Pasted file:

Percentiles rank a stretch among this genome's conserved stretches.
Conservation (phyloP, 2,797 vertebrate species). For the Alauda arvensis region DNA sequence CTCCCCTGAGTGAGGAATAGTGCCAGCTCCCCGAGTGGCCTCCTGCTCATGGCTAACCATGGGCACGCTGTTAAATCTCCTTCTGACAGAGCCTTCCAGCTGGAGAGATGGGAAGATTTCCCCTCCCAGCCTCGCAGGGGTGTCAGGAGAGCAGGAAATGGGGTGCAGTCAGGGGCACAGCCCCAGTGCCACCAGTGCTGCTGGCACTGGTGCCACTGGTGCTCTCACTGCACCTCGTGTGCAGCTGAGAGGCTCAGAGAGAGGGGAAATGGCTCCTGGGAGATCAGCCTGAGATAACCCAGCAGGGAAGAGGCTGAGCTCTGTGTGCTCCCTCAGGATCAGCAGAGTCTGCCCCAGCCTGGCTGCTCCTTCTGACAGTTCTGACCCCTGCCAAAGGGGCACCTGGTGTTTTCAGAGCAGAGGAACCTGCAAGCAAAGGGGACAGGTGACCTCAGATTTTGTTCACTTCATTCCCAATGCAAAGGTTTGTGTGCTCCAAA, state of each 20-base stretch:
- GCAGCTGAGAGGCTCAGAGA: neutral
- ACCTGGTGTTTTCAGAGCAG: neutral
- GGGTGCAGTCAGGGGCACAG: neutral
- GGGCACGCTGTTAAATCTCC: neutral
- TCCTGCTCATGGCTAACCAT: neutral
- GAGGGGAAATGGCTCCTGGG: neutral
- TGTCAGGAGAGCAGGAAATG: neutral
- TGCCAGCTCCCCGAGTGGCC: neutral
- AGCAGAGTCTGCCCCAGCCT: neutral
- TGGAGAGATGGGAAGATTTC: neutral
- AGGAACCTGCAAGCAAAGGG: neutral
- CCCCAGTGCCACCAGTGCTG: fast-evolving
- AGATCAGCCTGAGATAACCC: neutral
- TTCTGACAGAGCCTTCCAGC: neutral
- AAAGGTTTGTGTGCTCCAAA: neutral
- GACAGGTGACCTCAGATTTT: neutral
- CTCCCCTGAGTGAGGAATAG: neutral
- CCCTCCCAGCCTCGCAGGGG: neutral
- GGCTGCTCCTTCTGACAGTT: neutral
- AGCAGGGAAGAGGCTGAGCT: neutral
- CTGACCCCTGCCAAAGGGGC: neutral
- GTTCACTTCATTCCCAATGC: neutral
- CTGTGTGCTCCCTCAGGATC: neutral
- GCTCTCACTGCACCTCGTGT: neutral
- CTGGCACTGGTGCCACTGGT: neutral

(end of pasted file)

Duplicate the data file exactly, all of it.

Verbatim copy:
Percentiles rank a stretch among this genome's conserved stretches.
Conservation (phyloP, 2,797 vertebrate species). For the Alauda arvensis region DNA sequence CTCCCCTGAGTGAGGAATAGTGCCAGCTCCCCGAGTGGCCTCCTGCTCATGGCTAACCATGGGCACGCTGTTAAATCTCCTTCTGACAGAGCCTTCCAGCTGGAGAGATGGGAAGATTTCCCCTCCCAGCCTCGCAGGGGTGTCAGGAGAGCAGGAAATGGGGTGCAGTCAGGGGCACAGCCCCAGTGCCACCAGTGCTGCTGGCACTGGTGCCACTGGTGCTCTCACTGCACCTCGTGTGCAGCTGAGAGGCTCAGAGAGAGGGGAAATGGCTCCTGGGAGATCAGCCTGAGATAACCCAGCAGGGAAGAGGCTGAGCTCTGTGTGCTCCCTCAGGATCAGCAGAGTCTGCCCCAGCCTGGCTGCTCCTTCTGACAGTTCTGACCCCTGCCAAAGGGGCACCTGGTGTTTTCAGAGCAGAGGAACCTGCAAGCAAAGGGGACAGGTGACCTCAGATTTTGTTCACTTCATTCCCAATGCAAAGGTTTGTGTGCTCCAAA, state of each 20-base stretch:
- GCAGCTGAGAGGCTCAGAGA: neutral
- ACCTGGTGTTTTCAGAGCAG: neutral
- GGGTGCAGTCAGGGGCACAG: neutral
- GGGCACGCTGTTAAATCTCC: neutral
- TCCTGCTCATGGCTAACCAT: neutral
- GAGGGGAAATGGCTCCTGGG: neutral
- TGTCAGGAGAGCAGGAAATG: neutral
- TGCCAGCTCCCCGAGTGGCC: neutral
- AGCAGAGTCTGCCCCAGCCT: neutral
- TGGAGAGATGGGAAGATTTC: neutral
- AGGAACCTGCAAGCAAAGGG: neutral
- CCCCAGTGCCACCAGTGCTG: fast-evolving
- AGATCAGCCTGAGATAACCC: neutral
- TTCTGACAGAGCCTTCCAGC: neutral
- AAAGGTTTGTGTGCTCCAAA: neutral
- GACAGGTGACCTCAGATTTT: neutral
- CTCCCCTGAGTGAGGAATAG: neutral
- CCCTCCCAGCCTCGCAGGGG: neutral
- GGCTGCTCCTTCTGACAGTT: neutral
- AGCAGGGAAGAGGCTGAGCT: neutral
- CTGACCCCTGCCAAAGGGGC: neutral
- GTTCACTTCATTCCCAATGC: neutral
- CTGTGTGCTCCCTCAGGATC: neutral
- GCTCTCACTGCACCTCGTGT: neutral
- CTGGCACTGGTGCCACTGGT: neutral